A Taste of the Unexpected

Oh Roald Dahl. A fun little book that made for a great subway read (finished in a single day's commute). There are three stories in this little collection, two of which were amusing (though not great), but the middle story was really fun.

The first story involves good food, wine, and a bet. As the reader, you know what the outcome will be all along, but I still liked the dialogue between characters as a father tries to convince his daughter to let him bet her hand in marriage to an odious little man, as he's convinced they can't lose.

The third story features a young man who is lured to a rather creepy little boarding house... and unsurprisingly, creepiness continues. Again, one isn't surprised by the outcome.

But the second story was really the gem, I thought. We are presented with Mr. and Mrs. Foster. Mrs. Foster has a fear of being late -- to the point where the word "fear" hardly covers it. She is terrified of missing trains, theater curtains, and appointments. As a result, she is always ready to leave at least half an hour earlier than is necessary. But Mr. Foster is another story. Mr. Foster has a bit of what appears to be a cruel streak in him that takes advantage of this fear in his wife. He is always just late enough to rattle her nerves, but never quite enough to send her into hysterics. Because she is a well-bred lady, she would never dream of calling out and rushing him along, but it means that every time they try to go anywhere, she always ends up with the terrible fear that they will be late.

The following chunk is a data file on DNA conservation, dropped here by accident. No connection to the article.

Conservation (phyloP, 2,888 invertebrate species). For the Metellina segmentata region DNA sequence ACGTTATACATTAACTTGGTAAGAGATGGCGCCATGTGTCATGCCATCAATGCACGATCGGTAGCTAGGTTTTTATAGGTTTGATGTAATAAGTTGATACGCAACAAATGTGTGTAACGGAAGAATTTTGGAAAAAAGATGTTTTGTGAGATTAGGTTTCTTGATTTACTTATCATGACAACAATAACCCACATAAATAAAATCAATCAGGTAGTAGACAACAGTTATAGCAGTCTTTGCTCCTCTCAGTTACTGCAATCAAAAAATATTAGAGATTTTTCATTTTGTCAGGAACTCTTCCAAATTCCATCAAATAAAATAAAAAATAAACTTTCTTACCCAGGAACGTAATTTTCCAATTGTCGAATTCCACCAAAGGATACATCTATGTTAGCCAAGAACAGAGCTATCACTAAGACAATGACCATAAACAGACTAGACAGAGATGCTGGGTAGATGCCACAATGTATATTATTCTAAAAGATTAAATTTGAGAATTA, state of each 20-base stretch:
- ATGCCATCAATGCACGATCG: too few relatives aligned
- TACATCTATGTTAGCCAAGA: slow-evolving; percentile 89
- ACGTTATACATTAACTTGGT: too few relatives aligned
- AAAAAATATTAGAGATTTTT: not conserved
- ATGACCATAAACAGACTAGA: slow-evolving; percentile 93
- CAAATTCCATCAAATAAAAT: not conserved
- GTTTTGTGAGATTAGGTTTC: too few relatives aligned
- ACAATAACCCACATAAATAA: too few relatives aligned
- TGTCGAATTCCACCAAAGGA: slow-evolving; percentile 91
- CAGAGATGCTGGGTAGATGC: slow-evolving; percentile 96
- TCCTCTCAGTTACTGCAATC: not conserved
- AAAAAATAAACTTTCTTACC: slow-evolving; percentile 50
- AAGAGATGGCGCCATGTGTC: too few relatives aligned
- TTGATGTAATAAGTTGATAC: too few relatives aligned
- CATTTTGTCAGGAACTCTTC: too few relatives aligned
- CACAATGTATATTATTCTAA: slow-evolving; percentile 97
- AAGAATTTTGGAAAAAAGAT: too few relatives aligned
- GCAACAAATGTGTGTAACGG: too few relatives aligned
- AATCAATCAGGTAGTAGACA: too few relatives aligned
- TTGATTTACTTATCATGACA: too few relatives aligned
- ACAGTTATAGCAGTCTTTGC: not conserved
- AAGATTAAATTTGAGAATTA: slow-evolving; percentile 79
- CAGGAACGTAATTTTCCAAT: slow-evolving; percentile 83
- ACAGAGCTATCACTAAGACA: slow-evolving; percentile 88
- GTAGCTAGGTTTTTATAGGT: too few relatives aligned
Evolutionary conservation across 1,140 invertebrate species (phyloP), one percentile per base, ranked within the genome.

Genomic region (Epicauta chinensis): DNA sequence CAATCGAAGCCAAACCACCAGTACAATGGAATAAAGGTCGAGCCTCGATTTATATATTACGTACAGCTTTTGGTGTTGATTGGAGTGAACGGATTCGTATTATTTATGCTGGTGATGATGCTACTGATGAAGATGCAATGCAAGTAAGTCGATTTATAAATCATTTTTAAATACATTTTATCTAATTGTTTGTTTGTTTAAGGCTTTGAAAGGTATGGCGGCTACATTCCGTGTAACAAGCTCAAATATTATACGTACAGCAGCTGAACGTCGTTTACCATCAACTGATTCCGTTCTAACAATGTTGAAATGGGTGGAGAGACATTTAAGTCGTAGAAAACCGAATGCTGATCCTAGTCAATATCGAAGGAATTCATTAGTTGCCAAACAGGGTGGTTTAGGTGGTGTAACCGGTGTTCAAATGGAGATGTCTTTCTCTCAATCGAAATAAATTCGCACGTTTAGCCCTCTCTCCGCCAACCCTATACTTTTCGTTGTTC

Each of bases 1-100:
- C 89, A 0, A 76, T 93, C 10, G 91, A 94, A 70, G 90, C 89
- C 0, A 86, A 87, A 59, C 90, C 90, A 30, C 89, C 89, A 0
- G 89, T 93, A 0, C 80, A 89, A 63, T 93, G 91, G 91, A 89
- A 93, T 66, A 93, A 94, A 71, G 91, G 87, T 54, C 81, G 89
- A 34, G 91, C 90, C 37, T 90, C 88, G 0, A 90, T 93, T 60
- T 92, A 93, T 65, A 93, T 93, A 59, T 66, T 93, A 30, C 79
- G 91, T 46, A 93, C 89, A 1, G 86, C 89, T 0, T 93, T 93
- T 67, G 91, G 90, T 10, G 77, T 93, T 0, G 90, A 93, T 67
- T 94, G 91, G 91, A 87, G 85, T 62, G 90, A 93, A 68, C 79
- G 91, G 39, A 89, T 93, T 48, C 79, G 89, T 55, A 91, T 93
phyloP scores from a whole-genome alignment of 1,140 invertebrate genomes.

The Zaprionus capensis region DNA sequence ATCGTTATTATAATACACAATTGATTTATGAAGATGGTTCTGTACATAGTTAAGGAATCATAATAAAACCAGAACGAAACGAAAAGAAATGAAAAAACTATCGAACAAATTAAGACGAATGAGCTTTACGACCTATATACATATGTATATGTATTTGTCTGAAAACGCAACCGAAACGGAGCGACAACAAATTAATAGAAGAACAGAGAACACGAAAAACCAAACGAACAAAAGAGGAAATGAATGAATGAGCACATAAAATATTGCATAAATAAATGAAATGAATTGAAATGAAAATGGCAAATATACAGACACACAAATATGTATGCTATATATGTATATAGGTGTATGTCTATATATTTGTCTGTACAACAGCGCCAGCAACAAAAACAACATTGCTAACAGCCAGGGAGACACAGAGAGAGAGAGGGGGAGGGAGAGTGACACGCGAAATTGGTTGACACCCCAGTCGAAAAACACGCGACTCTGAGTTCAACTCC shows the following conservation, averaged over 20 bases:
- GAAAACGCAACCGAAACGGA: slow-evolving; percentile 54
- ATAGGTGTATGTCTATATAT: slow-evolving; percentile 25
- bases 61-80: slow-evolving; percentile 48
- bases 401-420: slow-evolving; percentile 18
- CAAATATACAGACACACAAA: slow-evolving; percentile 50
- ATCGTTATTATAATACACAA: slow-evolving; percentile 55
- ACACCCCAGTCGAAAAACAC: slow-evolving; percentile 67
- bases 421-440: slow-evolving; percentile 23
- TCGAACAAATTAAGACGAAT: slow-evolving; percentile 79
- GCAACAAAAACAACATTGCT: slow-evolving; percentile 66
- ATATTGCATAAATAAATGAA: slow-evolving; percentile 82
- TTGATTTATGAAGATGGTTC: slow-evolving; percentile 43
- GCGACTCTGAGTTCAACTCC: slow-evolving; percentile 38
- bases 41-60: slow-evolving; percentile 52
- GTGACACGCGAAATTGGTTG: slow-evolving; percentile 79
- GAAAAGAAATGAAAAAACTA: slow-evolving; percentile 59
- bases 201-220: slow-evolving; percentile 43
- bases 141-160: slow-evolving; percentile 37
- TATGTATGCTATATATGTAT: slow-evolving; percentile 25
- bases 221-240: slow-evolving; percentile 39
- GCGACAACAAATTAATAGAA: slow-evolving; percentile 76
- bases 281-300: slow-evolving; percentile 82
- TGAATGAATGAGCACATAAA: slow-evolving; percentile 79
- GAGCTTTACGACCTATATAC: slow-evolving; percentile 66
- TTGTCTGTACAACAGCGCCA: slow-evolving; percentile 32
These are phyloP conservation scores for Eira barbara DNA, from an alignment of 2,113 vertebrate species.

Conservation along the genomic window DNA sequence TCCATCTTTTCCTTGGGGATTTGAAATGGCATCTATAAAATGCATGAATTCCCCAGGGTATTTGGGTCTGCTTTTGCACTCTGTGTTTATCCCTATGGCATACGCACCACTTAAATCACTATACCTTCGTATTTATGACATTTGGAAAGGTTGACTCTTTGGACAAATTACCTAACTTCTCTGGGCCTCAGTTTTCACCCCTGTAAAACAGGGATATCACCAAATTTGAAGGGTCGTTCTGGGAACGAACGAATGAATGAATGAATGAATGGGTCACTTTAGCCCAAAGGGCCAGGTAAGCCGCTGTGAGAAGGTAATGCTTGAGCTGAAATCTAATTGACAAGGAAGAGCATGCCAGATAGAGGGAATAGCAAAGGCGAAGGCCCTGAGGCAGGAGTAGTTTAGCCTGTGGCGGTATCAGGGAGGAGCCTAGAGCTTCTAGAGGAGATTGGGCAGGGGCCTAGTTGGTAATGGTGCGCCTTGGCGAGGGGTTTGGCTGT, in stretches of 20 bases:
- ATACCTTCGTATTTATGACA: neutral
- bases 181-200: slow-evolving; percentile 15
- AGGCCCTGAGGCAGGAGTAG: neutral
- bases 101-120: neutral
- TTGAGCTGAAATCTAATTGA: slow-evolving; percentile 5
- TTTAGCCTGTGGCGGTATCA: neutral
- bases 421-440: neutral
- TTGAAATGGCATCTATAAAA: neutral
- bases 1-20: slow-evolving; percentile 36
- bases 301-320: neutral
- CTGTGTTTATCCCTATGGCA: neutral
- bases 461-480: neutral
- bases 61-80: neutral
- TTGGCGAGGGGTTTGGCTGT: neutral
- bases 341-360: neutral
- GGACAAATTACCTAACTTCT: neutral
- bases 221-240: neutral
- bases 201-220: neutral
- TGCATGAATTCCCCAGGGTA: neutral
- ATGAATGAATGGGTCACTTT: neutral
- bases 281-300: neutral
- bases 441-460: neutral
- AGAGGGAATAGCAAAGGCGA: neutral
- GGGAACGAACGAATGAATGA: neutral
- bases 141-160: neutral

Now, Mr. and Mrs. Foster are an older couple, living in a multi-story building in New York. They keep servants, clearly have money, and their only daughter has moved to France, which means that Mrs. Foster has never been able to meet her three grandchildren, who she adores from afar -- but Mr. Foster has agreed to let Mrs. Foster go alone to Paris for a six week visit. You might think that she can be as early as she would like, yes? That might be true... if Mr. Foster had not insisted on accompanying her to the airport to see her off.

This story was such wicked fun. Dahl has sketched a couple where the husband knows exactly what buttons to push to set off his wife, and when she's such an inoffensive person, you despair right along with her as he dawdles, making them later and later. But of course, what's wonderful about Dahl is that you know the wicked always get their comeuppance...

1 comment:

ji said...

i've been a bit obsessed with dahl recently, he's a real evil genius. muahaha, but you should check out 'my uncle oswald' (one of his two adult novels*), which i think you'll find insanely fun. also, if you can find them, the three "claud's dog" short stories - straight out of hitchcock.

*yes, both entendres